18 Jun

midori traveler’s notebooks: a bit of analogue perfection

If you know me, you probably know I’m a bit of a gadget girl. But you may not know I am also a great lover of analogue, particularly when it comes to planning and organisation. I’m drafting a post on my analogue system for keeping my shit sorted (prompted by Rachel), but before I post that, I wanted to share about the thing I’m obsessed with that forms the core of my analogue organisation system: my Midori Traveler’s Notebook (MTN) (and my MTN-style notebook cover from Foxy Fix).

Midori Traveler’s Notebooks are a system of notebooks that combine a leather cover with individual notebooks that you insert into the cover. The cover has an elastic strap that runs down the inside and you insert books into it by opening them up in the centre and slipping them under the elastic. When you close the cover, you pull another piece of elastic around it to hold it closed.

You can put more than one notebook in it by using a rubber band to hold two notebooks together, and then sliding the rubber banded notebooks under the elastic, with one notebook at either side. And you can even get a third notebook in there too, by putting it under the elastic, between the two rubber-banded notebooks.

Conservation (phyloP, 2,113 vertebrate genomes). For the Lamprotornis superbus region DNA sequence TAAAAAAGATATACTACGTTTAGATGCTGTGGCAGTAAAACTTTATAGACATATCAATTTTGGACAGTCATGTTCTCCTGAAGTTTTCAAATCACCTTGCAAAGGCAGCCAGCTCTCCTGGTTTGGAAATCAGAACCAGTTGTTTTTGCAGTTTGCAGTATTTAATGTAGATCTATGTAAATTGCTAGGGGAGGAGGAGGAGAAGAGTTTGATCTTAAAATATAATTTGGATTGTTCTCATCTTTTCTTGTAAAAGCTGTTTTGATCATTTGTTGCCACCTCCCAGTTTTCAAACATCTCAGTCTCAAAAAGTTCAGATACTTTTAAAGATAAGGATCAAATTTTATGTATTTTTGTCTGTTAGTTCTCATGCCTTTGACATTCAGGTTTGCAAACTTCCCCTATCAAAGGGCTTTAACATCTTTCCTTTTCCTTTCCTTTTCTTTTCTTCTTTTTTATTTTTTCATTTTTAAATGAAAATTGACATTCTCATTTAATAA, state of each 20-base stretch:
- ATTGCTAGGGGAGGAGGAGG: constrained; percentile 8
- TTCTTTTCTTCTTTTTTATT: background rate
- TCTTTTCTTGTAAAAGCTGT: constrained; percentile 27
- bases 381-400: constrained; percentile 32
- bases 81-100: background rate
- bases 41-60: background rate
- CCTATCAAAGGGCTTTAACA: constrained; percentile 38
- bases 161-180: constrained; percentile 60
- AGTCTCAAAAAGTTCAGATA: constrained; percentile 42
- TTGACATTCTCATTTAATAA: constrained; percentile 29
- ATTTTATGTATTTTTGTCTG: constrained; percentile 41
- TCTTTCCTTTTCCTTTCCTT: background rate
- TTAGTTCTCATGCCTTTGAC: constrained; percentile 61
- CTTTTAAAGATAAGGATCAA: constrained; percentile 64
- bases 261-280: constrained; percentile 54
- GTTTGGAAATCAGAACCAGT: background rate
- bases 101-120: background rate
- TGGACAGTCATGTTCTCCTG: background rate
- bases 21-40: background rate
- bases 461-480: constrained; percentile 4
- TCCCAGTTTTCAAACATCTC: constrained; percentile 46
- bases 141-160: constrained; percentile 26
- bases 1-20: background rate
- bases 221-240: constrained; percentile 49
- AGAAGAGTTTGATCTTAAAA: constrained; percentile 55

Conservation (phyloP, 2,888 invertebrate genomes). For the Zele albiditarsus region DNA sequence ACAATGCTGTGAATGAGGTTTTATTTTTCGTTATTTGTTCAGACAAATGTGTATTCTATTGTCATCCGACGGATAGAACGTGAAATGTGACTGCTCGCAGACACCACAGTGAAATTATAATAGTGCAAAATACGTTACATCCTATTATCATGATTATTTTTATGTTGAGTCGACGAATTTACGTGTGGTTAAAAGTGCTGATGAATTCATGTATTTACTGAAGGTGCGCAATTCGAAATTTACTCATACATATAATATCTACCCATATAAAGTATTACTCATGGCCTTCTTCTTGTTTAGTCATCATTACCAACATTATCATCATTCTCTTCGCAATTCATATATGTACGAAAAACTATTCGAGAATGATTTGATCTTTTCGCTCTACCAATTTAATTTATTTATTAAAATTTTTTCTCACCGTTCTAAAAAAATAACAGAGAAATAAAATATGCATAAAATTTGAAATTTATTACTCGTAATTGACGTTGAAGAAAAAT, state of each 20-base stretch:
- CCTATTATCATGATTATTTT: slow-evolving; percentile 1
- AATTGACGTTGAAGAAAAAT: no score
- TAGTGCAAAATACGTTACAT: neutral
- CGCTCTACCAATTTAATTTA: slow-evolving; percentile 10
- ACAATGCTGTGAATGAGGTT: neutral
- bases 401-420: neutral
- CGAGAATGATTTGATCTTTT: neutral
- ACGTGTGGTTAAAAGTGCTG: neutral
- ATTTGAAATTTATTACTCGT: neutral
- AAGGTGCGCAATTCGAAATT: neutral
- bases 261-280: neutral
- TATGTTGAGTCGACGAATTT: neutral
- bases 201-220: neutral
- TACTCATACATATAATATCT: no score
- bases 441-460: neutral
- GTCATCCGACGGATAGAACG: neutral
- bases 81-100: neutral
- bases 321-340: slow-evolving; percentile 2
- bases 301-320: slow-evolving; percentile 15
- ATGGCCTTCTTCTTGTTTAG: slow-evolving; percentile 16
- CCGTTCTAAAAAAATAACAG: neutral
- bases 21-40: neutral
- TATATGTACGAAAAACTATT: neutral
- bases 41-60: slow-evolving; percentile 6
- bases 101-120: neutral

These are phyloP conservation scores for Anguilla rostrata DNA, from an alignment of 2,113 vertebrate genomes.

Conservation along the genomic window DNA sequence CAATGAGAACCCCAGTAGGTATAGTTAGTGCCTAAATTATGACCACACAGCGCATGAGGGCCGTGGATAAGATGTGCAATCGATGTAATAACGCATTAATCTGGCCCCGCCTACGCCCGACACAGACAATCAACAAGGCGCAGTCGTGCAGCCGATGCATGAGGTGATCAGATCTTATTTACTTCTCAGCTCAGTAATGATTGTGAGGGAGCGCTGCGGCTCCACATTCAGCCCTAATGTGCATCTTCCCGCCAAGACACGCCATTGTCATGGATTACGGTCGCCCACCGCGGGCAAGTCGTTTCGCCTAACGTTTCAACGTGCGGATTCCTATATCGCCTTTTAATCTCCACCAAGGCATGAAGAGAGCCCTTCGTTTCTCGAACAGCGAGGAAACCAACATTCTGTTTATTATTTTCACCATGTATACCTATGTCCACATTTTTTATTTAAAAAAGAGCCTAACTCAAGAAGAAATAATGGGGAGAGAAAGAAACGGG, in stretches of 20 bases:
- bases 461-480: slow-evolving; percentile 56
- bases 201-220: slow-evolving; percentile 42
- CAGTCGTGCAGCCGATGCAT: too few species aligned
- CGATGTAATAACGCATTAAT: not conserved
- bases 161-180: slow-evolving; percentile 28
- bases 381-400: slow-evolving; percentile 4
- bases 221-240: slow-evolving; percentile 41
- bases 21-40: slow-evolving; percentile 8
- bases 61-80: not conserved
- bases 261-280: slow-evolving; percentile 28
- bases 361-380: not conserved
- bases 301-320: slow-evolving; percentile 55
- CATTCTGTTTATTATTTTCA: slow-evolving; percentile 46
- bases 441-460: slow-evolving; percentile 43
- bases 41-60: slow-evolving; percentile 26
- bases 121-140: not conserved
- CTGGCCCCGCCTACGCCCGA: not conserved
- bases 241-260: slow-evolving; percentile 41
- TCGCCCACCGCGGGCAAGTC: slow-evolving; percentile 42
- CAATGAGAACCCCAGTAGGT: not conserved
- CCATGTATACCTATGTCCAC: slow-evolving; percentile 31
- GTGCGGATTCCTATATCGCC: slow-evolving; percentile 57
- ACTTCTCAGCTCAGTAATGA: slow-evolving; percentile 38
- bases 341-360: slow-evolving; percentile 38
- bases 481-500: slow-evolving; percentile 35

It’s probably tricky to picture how the system works and in particular, I think it’s very hard to picture how inserting multiple notebooks works, so I’ve made a short video to demonstrate.

Midori make a whole range of inserts (they call them refills), from monthly calendar pages, to a weekly diary, to plain lined notebooks, to grid notebooks, to sketch paper books, to plastic card holders, to pen loops… There are 24 different refills for the regular sized notebook.

It’s such a simple system: just a piece of leather and a couple of pieces of elastic that hold together any combination of notebooks you like. And that’s really the beauty of the system: the fact you can mix and match refills to create your perfect notebook.

I won’t talk too much more about how the system works, because other people have already done this much better than I can. For starters, there is this comprehensive guide from Jet Pens.

Besides the Midori Traveler’s Notebook, there are many other versions of MTN-style notebook covers made by other sellers, very often artisans who sell through marketplaces like Etsy. These MTN-style notebook covers are commonly referred to as fauxdoris. The two big sellers are Chic Sparrow and Foxy Fix, both of which have their own websites, but there are many, many other sellers on Etsy. I haven’t bought from Chic Sparrow, but I have bought covers from Foxy Fix.